Internet of Things in agriculture
The Internet of Things (IoT) is about making “dumb” things “smart” by connecting them to each other and to the internet. It enables physical objects to be sensed and controlled remotely, creating opportunities for more direct integration between the physical world and computer-based systems.
IoT enables devices embedded with sensors to connect to and interact with each other via the internet. Devices can be remotely monitored and controlled in real time, and can include anything from pumps, sheds and tractors to weather stations and computers.
Watch our short video to learn more about the Internet of Things in agriculture.
Digital technology such as the Internet of Things is driving change in agriculture.
So, what is the Internet of Things and what does it mean for farmers?
The Internet of Things or IOT refers to devices or things that are embedded with a sensor so they can measure and transmit data via a network. Devices can mean anything from pumps sheds and tractors to weather stations.
Essentially, IOT means these physical devices can send and receive information via the Internet.
On farms, IOT allows devices across a farm to measure all kinds of data remotely and provide this information to the farmer in real time. IOT devices can gather information like soil moisture, chemical application, dam levels and livestock health - as well as monitor fences vehicles and weather.
Information generated by IOT devices allows farmers to track farm operations and performance, make better informed decisions to improve farm productivity in yield, and respond more quickly to their conditions saving time and money.
It's putting the data behind the all-important farmer gut instinct. Whether that be knowing when to check on water supply to a trough, how much fertilizer to apply to a crop, and which ewe to check during lambing.
The Victorian Government is committed to driving the uptake of digital technology including IOT in agriculture.
To support this, Agriculture Victoria is rolling out a 12 million dollar on-farm Internet of Things trial. The trial is part of the government's plan to increase digital connectivity and usability in regional Victoria.
IOT infrastructure is being set up in four trial regions to enable farmers in sheep, cropping, dairy and horticulture to work with technology providers to investigate how IOT technology can benefit farmers.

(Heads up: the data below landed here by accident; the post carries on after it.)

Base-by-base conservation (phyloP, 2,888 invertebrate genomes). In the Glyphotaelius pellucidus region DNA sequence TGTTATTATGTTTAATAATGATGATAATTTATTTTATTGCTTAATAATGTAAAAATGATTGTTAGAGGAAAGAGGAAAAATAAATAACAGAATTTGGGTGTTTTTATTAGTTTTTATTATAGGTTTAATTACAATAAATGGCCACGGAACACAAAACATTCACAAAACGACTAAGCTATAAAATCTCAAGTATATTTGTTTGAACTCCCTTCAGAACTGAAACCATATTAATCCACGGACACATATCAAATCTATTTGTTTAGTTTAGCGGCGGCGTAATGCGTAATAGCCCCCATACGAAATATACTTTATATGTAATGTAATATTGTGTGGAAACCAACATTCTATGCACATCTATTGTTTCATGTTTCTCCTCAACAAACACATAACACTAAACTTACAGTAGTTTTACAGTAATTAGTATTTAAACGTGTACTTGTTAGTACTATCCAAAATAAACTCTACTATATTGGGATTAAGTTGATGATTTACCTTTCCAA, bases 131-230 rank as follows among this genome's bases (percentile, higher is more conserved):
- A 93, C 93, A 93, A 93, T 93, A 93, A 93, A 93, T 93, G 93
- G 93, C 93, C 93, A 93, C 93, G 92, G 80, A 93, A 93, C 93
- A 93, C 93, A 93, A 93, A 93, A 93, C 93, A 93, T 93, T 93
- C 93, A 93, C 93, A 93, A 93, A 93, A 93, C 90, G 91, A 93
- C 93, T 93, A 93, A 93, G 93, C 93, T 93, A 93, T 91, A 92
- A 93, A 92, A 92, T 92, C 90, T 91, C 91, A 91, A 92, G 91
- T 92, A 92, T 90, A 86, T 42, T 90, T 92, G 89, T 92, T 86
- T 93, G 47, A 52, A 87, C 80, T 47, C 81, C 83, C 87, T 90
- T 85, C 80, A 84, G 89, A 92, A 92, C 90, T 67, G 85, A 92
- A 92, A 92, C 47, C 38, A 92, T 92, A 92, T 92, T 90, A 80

The trial will test the on-farm impact of IOT, support Victorian farms to become IOT enabled, and help place Victorian farmers at the forefront of the digital agriculture revolution.
Are you ready to investigate the next frontier of Agriculture?
Find out how you can get involved at agriculture dot vic dot gov dot au forward slash digital AG.
What are the opportunities?
IoT is about the power of data. Our world is digitally connected and data is a critical asset.
Data from devices can guide farmers’ decisions, helping them farm smarter and safer and adapt more quickly to changing conditions.
The ability to monitor farm conditions and infrastructure remotely can free up time, labour and capital to invest, allowing farmers to focus on other things.
Connecting physical resources on farms to the internet promotes:
- remote monitoring of farm conditions and infrastructure, saving time and labour on routine farm checks
- improving producers’ decision making through data analytics
- faster and quicker insights from real-time data across the value-chain, helping farmers respond to what the market wants
- efficiency in how we produce food to ensure less wastage, expediency to market, and enhanced traceability to demonstrate safe and sustainable food to our customers
- building the capabilities to respond to new and emerging technologies and investing in research and development to contribute to ongoing innovation and improved productivity.
Case study: New irrigation system for Shepparton East orchard
In 2015, Maurice Silverstein decided to upgrade his irrigation system on his apple and pear orchard at Shepparton East to an automated drip system.
This system allows him to access real time soil moisture readings from sensors across the orchard. This system, which also involved a shift from sprays to drip irrigation, has resulted in more efficient and less water usage.
The system also alerts him to problems in the system, such as blockages or leaks and can be controlled by an app on his phone. He can now respond more quickly than if relying on field inspections alone.
Maurice says he can pretty much manage his irrigation system from anywhere so long as he has internet coverage and, while he needs to be close at hand to fix any problems, he now has greater flexibility in how he manages his orchard.
This system has allowed Maurice to be more efficient with his time and water.